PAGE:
Both bathing solutions are common. Is one better than the other? Is one product a clear winner in the bar-soap-vs.-body-wash debate? What exactly are the differences between bar soap and liquid soap? As you choose your personal cleanser, use the following guide to decide which is best for you.

Differences between bar soap and liquid soap

The main difference between these two products is the ingredients used to make them. Liquid soap is made with potash (potassium hydroxide). Bar soap is made with lye (sodium hydroxide). Bar soap also contains higher quantities of superfat and glycerin.

When it comes to effectiveness for cleaning, there is not much difference between bar soap and liquid soap. There are, however, unique pros and cons to each type of soap.

Bar soap pros

  • Cost-effective: Bar for bar and ounce for ounce, you will typically pay less for bar soap than liquid soap. If you’re looking for the most budget-friendly option, bar soap is probably your best bet.
  • Environmentally friendly: Due to the natural ingredients found in bar soap, this is the greener option of the two. If this is a top priority for you, you may want to choose bar soap over liquid soap.
  • Pure ingredients: Some manufacturers produce bar soap with minimal, pure ingredients. There’s usually no need for chemical preservatives or other extraneous ingredients, so you get just what you need to get clean.

Bar soap con

  • Skin dehydration: Bar soap contains a harsh ingredient that can dehydrate your skin; therefore, washing with a bar soap can remove natural oils from the body and leave it dehydrated. If your skin has ever felt extra tight or “squeaky clean” after bathing with bar soap, this is why.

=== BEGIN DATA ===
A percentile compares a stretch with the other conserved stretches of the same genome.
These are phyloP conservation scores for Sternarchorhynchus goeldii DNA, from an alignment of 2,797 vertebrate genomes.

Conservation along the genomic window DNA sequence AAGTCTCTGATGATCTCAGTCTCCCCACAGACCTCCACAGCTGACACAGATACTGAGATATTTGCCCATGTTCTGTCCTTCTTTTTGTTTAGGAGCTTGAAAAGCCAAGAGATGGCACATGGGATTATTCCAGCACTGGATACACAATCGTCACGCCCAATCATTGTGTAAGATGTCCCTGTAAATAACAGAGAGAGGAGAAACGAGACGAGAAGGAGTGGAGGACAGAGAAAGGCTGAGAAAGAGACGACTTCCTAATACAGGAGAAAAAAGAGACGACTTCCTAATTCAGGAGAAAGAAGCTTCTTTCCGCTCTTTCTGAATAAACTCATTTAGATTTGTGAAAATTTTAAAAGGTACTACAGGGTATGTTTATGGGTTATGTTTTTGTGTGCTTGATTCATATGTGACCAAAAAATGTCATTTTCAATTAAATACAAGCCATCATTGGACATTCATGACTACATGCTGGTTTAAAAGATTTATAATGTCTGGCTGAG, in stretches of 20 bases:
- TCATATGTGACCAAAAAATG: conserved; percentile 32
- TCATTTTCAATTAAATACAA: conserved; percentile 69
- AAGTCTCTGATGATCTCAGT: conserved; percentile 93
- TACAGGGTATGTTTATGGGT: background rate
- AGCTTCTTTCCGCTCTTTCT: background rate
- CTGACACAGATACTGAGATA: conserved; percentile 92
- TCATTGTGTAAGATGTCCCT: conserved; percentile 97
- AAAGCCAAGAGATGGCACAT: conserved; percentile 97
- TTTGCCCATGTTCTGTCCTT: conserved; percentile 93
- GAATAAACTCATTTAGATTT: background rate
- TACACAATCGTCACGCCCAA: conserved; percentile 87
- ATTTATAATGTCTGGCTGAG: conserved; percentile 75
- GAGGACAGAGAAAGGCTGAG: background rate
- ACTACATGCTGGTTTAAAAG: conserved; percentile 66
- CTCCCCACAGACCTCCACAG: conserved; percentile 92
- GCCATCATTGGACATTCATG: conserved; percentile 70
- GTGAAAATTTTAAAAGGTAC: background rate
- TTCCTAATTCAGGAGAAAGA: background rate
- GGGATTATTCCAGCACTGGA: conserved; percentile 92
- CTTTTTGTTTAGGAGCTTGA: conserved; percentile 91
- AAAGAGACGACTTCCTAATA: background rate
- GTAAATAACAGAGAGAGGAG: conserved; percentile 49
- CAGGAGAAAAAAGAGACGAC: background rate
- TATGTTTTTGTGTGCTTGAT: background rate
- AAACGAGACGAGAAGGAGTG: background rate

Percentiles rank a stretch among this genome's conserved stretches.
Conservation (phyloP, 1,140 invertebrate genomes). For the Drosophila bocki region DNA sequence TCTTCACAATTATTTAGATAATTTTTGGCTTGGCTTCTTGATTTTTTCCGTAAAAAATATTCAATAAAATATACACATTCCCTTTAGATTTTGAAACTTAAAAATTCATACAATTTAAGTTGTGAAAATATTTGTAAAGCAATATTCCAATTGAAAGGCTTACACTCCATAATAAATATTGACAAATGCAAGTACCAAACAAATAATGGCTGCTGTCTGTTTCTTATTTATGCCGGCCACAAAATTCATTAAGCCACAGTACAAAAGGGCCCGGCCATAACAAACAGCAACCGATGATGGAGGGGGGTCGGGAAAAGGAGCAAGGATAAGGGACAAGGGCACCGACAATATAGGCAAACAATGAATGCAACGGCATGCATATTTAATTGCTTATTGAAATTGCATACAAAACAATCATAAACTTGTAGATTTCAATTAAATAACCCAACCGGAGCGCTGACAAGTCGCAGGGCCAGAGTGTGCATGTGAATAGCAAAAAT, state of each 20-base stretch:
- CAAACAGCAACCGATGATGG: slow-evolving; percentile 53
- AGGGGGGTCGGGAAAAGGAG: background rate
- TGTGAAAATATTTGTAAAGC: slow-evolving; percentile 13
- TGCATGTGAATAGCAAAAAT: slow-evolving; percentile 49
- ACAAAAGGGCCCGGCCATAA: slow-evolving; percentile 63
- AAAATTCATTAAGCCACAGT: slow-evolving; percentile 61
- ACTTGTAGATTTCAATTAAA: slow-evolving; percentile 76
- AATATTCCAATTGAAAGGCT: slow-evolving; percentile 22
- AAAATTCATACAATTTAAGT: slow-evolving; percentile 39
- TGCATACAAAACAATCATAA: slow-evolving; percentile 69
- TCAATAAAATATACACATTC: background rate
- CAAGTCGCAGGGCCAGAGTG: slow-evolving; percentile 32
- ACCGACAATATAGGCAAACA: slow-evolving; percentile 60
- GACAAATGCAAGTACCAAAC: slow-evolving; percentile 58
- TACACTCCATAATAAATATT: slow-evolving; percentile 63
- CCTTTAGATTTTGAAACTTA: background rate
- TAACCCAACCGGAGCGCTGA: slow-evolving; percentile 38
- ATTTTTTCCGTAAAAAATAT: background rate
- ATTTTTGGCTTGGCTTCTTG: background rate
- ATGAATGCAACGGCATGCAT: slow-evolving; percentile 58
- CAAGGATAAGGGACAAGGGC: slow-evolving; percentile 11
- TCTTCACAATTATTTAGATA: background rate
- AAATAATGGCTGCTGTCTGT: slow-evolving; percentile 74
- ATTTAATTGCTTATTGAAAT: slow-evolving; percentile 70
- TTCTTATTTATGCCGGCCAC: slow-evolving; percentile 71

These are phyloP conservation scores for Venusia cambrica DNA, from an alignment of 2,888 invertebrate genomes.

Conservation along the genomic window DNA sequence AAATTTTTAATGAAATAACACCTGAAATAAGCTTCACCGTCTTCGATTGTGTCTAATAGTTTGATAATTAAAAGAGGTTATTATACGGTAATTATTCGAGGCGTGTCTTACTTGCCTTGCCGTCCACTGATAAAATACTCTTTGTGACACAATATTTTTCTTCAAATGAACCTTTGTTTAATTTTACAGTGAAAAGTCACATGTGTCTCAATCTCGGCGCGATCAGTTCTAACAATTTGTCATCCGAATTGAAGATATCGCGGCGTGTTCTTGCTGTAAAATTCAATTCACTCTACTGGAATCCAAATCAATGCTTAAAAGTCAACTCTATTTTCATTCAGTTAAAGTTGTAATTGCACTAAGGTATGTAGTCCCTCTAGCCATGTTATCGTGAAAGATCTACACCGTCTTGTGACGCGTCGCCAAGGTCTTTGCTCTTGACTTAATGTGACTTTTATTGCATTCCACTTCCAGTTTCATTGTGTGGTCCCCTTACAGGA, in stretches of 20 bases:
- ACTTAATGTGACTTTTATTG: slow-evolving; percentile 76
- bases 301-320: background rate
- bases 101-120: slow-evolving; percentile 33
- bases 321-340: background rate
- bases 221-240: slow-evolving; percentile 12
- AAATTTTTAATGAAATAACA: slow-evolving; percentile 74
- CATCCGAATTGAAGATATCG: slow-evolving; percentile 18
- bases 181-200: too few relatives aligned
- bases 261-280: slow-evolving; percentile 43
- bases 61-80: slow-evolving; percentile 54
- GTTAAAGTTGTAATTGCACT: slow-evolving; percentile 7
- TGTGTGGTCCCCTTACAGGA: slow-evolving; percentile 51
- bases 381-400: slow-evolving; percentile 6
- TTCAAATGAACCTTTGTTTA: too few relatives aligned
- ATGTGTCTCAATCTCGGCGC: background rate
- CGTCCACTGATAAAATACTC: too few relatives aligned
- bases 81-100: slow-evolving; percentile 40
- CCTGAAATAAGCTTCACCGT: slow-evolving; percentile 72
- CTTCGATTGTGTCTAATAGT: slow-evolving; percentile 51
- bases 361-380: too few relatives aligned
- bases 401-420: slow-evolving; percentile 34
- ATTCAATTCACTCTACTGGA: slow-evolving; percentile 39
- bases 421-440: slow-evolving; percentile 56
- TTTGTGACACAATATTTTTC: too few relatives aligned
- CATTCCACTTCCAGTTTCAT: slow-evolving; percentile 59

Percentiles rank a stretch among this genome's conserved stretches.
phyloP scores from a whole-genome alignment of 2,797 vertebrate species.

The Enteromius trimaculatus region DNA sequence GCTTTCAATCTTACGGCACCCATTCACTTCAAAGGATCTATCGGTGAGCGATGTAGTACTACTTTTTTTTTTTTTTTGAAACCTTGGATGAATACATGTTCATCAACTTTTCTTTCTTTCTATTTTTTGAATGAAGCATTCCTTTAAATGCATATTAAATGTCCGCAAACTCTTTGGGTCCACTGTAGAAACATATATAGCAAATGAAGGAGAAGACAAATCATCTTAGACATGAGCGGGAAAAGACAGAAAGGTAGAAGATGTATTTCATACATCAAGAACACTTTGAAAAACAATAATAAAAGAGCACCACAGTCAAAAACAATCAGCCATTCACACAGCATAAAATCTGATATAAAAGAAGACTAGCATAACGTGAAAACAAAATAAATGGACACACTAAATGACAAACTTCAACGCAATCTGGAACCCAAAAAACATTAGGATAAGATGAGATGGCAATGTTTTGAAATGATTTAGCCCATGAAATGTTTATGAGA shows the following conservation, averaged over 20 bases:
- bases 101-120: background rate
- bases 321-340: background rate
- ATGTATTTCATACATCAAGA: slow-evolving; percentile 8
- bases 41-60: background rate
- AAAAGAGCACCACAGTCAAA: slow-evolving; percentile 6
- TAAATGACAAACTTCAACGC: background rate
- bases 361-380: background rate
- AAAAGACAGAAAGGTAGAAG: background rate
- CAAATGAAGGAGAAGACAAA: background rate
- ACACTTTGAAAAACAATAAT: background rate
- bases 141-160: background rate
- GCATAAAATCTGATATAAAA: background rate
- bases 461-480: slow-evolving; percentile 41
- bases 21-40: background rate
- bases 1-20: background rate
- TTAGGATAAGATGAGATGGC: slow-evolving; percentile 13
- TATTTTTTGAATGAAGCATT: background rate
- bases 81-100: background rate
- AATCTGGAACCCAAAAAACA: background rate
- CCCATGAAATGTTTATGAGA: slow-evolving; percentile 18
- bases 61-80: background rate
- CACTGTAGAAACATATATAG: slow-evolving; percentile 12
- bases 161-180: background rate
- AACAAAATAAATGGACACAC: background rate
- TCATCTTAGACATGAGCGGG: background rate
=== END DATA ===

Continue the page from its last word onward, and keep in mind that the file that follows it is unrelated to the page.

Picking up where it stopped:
Body wash pros

  • Moisturizing: Unlike bar soap, which can dehydrate the skin, liquid soap is better for moisturizing. It does not contain the same drying ingredients as bar soap, so if dry skin is a concern, you may be better off choosing liquid soap.
  • Hygienic: Liquid soap may be slightly more hygienic than bar soap, depending on how the bar is stored and used.

Body wash cons

  • Chemical ingredients: Liquid body wash contains preservatives, so it may include harsh chemicals that you don’t want on your skin or in the environment.
  • Cost: In many cases, liquid soap is more expensive than bar soap, so this might not be the most budget-friendly option.

Find the right soap for you

Want to learn more about the differences between bar soap and liquid soap? Visit Soaps & Scents today. We have been making beautiful handmade soaps for over 20 years, so we are your go-to experts for all things soap. We offer bar and liquid soaps in a variety of fragrances and even some fun soaps such as our Ducky or Cupcake soaps. We make everything by hand in small quantities, and all of our soaps are free of animal products. If you haven’t had a chance to try our wonderful soaps and products, you’re in for a treat! Stop by today to find the perfect cleansing solution for your needs.

Skincare isn’t just for women, but most men are hesitant to pick up these types of products, lest they be labeled too “girly.” Maybe the men in your life don’t want to smell like flowers and candy, but there’s nothing like a good handmade soap or sugar scrub to make them feel like a million bucks. If you choose a great unisex scent, you might just turn your dad into a skincare aficionado. Here’s why body scrubs for men make such a great gift.

Exfoliation and hygiene are for everyone

Everyone—men included—can benefit from high quality soaps and sugar scrubs. After all, everyone needs to wash and exfoliate their skin. Even if the idea of sugar scrubs seems too feminine for your dad, he might be pleasantly surprised once he gives them a try.

Exfoliation removes dead skin cells from the skin’s surface. This prevents them from building up, clogging pores and causing acne. Many men suffer from acne on their bodies, but don’t realize that a quick sugar scrub treatment can eliminate the problem entirely. It also prevents ingrown hairs, and when there’s a moisturizing ingredient included, it will leave your skin clean and smooth.

Choosing the right scent for men

Generally, men tend to gravitate toward spicy, woodsy or musky scents. If you’re having a hard time choosing a sugar scrub for the men in your life, try to avoid “sweet” smells. Those are typically associated with women, which could ruin your “stay clean and exfoliated” campaign before it even begins. That means our Sugar Plum Fairy and Jasmine sugar scrub scents are probably out, unless your dad loves to flout convention.